Wednesday, July 17, 2019

Merle Haggard, 1988, from SPIN

     Is Merle Haggard what country music is about in 1988?   Maybe not.  Randy Travis is having more hits, Dwight Yoakam is more visible, Hank Williams, Jr., Is louder — much louder — while k.d. lang is odder.
     But Randy Travis' third record wasn't nearly as strong as his first two, and while his singing style becomes more his own all the time, it still belongs to Merle.  And after suiting himself inside the Buck Owens sound, Dwight Yoakam did the honorable thing and dragged Buck out of retirement, introducing him to a younger audience that knew him only as that grinning specimen who used to host "Hee Haw," not as the creator of the hottest string of hit singles in country music of the '60s.  Hank Williams, Jr., is the most popular performer in country today, and in '88 he retired the trophy for Dumb.  If the South woulda only won the war — which war?  The war! — the lower half of the U.S. would be free to be as racist and jingoistic and dopey as Junior himself.  In one of the few moments of modesty in all of Junior's career, he declared himself president of his Arkansas of the minds rather than Most Confederate Emperor or Supreme Exhausted Ayatollah.  It was a hit.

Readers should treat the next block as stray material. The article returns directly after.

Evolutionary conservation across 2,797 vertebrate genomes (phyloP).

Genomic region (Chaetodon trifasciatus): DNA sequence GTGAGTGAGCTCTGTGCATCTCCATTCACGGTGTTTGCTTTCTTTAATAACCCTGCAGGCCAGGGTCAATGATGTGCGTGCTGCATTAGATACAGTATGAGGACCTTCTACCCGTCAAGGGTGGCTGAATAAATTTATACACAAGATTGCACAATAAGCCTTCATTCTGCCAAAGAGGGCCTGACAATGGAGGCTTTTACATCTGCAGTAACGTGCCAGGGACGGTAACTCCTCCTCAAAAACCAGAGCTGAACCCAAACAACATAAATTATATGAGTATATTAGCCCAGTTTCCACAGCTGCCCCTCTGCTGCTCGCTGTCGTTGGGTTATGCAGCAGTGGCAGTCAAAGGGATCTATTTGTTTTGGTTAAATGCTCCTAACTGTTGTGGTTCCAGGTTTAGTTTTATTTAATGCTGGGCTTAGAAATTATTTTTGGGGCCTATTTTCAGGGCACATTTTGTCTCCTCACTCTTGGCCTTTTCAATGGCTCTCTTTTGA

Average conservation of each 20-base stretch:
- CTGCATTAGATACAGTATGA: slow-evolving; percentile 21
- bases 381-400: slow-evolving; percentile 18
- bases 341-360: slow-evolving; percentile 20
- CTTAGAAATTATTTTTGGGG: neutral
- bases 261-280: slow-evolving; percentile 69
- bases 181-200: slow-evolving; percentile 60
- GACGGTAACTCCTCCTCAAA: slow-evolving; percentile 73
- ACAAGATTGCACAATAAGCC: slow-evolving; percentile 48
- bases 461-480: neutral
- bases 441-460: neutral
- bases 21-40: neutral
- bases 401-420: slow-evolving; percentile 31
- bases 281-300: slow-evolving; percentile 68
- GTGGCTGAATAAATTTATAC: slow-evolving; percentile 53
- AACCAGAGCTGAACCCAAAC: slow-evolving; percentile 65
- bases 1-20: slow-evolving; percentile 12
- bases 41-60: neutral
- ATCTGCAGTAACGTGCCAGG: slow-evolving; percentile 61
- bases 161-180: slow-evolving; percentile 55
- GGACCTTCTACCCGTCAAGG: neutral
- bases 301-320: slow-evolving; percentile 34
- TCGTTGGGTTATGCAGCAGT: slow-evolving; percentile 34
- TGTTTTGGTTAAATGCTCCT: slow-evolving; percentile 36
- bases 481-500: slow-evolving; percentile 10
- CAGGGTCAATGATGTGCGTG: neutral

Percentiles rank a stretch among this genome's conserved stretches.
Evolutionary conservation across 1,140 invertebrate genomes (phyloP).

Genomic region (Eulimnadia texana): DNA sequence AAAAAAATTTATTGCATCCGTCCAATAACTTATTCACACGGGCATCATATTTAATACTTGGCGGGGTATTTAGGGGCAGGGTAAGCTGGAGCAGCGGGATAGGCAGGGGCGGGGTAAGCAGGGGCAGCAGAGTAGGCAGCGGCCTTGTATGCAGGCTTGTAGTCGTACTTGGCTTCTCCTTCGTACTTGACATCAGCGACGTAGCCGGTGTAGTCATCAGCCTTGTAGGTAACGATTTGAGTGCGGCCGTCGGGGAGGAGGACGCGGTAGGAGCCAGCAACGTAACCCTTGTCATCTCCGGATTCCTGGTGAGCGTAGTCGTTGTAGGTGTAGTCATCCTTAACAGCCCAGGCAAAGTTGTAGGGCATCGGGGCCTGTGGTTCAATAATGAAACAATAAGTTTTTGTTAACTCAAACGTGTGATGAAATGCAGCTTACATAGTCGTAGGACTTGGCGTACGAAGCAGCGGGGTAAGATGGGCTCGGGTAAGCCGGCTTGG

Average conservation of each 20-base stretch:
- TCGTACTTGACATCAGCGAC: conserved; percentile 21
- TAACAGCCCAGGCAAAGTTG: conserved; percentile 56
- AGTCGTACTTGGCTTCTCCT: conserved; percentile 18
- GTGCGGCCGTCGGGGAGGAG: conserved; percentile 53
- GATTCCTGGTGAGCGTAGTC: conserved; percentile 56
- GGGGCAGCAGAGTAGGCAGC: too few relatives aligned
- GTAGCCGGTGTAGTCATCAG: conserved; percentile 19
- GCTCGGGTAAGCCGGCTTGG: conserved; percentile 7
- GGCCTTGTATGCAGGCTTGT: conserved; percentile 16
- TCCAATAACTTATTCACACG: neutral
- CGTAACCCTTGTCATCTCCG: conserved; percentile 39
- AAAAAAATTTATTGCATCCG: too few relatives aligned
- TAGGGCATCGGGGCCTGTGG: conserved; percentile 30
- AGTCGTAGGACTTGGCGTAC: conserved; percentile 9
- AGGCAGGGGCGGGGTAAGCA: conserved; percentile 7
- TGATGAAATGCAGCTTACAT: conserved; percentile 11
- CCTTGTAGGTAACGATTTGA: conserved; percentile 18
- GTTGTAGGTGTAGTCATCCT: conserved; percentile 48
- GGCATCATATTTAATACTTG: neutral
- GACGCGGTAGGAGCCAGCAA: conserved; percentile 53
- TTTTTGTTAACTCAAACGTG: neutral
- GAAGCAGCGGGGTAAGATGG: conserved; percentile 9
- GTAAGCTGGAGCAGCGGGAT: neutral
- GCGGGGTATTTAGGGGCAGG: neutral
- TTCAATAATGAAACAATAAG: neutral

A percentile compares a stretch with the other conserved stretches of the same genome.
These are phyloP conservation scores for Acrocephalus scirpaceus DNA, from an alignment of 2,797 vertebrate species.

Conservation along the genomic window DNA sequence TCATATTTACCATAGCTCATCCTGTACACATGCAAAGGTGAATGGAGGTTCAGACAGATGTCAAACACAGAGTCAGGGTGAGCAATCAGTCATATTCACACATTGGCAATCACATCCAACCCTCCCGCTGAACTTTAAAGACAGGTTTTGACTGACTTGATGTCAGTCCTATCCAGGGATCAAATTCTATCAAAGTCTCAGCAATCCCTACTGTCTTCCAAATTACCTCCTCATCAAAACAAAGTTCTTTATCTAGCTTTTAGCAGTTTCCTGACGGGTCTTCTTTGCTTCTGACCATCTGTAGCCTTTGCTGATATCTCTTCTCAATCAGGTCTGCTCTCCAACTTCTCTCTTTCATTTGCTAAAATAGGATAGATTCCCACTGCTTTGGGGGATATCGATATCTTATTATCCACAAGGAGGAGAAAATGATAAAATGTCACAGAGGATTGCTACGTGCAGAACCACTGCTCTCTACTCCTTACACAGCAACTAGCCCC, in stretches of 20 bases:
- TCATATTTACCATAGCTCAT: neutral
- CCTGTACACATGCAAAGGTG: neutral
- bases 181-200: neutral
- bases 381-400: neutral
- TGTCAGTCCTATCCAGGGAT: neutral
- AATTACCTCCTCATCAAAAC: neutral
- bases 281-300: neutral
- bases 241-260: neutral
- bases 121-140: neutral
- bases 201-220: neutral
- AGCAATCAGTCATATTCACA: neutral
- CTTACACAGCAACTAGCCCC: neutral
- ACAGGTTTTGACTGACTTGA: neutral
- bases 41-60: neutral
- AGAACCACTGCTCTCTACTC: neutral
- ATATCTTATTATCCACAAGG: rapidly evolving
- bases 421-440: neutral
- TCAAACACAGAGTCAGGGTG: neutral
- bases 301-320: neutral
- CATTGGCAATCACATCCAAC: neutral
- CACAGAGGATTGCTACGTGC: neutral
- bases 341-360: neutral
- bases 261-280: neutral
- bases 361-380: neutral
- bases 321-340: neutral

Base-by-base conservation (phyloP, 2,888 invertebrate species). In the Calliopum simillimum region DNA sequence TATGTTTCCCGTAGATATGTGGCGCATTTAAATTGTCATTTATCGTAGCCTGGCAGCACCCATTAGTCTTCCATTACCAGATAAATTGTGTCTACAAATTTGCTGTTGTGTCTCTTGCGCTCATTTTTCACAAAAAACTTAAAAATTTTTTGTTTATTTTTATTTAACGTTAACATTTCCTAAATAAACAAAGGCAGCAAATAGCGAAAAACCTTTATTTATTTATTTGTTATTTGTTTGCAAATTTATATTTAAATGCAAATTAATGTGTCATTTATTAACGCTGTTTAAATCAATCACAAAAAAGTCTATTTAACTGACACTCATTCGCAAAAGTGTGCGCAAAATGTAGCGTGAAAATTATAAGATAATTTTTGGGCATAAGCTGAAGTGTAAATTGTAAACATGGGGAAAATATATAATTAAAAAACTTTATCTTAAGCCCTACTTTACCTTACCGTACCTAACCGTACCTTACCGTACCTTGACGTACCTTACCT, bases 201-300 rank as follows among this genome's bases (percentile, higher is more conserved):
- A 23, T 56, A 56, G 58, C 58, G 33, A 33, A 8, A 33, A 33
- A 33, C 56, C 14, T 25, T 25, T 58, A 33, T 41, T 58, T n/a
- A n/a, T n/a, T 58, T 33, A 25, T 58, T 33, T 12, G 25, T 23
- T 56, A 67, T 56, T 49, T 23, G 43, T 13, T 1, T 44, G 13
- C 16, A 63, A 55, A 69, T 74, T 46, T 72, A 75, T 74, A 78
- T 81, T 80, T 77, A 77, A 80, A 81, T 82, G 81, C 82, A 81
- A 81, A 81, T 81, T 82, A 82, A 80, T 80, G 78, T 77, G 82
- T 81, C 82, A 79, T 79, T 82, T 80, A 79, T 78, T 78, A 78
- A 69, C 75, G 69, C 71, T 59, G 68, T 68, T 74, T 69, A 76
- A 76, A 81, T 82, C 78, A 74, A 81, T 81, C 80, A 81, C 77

At least it wasn't bland.  Blandness, the common denominator of country musc for years, seems to have slipped off the charts and into history. (Sappiness and corniness, thank God, will be with us always.)  The newer the stars are, the more traditional they seem, leaving those who'd been trying to cross over by staying in the middle of the road looking ludicrous.
     And as Ricky Van Shelton and k.d. lang and the Judds and K.T. Oslin redefine country by renewing its long-hidden strengths, Merle Haggard goes, as ever, his own way.  His music has always been based on tradition, on all the jazz, blues and Western swing roots buried beneath country's surfaces, and he's only changed it to suit his own whims, not those of the marketplace.  Chill Factor, his current record, is a melancholy, craggy thing, a rare tone to hear in any kind of popular music, and it crackles like campfire embrers alongside an icy mountain.  Merle Haggard is country music in 1988, as tradition is rekindled in 100 fresh ways, and in the end, Merle Haggard is nothing but himself.

(This was one of those year-end wrap-up packages, with the staff of SPIN gathering their wits to declare what had defined 1988 — even though it was probably only mid-September.  I wrote one of the other prominent essays, on the sky-rocketing Guns 'N' Roses.  Later, standing around the Park Plaza Hotel at MacArthur Park, Axl told me "That was the craziest thing I ever read about us — I could never have written that."  Which I took as a compliment, I guess.)

Monday, July 1, 2019

Aphorism No. 82: One of a Series; Collect the Whole Set!

The default of reporting is doubt.
Its corollary is wonder.